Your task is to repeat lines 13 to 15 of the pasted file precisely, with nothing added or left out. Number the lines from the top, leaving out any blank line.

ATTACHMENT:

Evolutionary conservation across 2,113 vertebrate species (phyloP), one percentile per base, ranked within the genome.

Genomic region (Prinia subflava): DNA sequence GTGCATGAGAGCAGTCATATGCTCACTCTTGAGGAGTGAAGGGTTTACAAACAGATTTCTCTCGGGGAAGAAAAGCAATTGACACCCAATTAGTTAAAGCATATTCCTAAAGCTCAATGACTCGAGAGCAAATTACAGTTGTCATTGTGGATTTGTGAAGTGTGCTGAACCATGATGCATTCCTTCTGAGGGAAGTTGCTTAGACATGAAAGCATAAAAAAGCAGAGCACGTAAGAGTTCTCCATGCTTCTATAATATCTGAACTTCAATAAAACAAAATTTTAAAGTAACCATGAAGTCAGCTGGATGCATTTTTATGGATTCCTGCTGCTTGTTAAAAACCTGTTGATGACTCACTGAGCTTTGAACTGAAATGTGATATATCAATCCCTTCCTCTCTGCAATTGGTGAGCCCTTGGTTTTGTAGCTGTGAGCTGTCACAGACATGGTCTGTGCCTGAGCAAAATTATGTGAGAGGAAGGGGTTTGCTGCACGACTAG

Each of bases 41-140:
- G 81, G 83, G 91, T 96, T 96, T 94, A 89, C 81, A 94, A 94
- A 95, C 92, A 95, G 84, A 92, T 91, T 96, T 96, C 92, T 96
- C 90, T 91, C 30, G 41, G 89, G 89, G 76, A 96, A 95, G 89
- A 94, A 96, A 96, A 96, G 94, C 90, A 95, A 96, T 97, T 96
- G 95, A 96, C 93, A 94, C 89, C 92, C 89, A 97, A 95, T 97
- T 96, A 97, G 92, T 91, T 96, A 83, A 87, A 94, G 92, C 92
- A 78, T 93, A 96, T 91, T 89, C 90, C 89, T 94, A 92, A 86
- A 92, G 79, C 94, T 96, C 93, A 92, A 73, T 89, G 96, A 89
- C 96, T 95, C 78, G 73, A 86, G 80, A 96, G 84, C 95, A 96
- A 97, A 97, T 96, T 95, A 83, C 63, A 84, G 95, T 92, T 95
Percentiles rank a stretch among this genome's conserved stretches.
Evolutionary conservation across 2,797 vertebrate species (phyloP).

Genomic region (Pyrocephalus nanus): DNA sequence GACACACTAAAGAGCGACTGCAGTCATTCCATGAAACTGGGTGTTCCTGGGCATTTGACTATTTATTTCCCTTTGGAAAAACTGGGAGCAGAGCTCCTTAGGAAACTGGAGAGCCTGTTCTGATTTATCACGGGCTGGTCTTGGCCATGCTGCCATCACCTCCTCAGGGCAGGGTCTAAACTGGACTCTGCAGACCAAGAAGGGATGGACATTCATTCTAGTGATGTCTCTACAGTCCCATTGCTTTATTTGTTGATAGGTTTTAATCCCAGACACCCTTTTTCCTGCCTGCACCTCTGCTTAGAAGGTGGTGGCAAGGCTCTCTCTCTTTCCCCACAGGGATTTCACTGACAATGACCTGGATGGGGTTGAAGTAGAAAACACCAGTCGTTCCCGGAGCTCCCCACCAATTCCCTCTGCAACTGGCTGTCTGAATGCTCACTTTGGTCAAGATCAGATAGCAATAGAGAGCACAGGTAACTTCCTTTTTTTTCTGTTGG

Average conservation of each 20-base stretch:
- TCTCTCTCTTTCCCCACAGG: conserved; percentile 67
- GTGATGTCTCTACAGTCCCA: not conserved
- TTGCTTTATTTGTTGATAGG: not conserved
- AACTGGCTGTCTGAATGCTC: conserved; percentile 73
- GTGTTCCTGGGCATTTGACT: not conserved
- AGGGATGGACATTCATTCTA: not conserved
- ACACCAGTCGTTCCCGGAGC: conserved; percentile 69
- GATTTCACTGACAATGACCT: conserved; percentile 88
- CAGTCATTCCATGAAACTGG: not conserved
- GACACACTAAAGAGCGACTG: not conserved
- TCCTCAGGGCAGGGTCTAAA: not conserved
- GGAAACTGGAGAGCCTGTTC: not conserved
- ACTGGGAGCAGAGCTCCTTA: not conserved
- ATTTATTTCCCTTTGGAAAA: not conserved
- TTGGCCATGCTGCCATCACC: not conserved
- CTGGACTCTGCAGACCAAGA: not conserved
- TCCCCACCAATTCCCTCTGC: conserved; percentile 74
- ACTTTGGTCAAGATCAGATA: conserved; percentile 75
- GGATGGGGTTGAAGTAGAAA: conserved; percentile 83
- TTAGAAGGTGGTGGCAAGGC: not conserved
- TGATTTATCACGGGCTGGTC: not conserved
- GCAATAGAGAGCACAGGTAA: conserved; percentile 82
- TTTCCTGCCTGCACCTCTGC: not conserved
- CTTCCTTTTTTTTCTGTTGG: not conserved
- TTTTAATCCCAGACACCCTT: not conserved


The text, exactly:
- A 97, A 97, T 96, T 95, A 83, C 63, A 84, G 95, T 92, T 95
Percentiles rank a stretch among this genome's conserved stretches.
Evolutionary conservation across 2,797 vertebrate species (phyloP).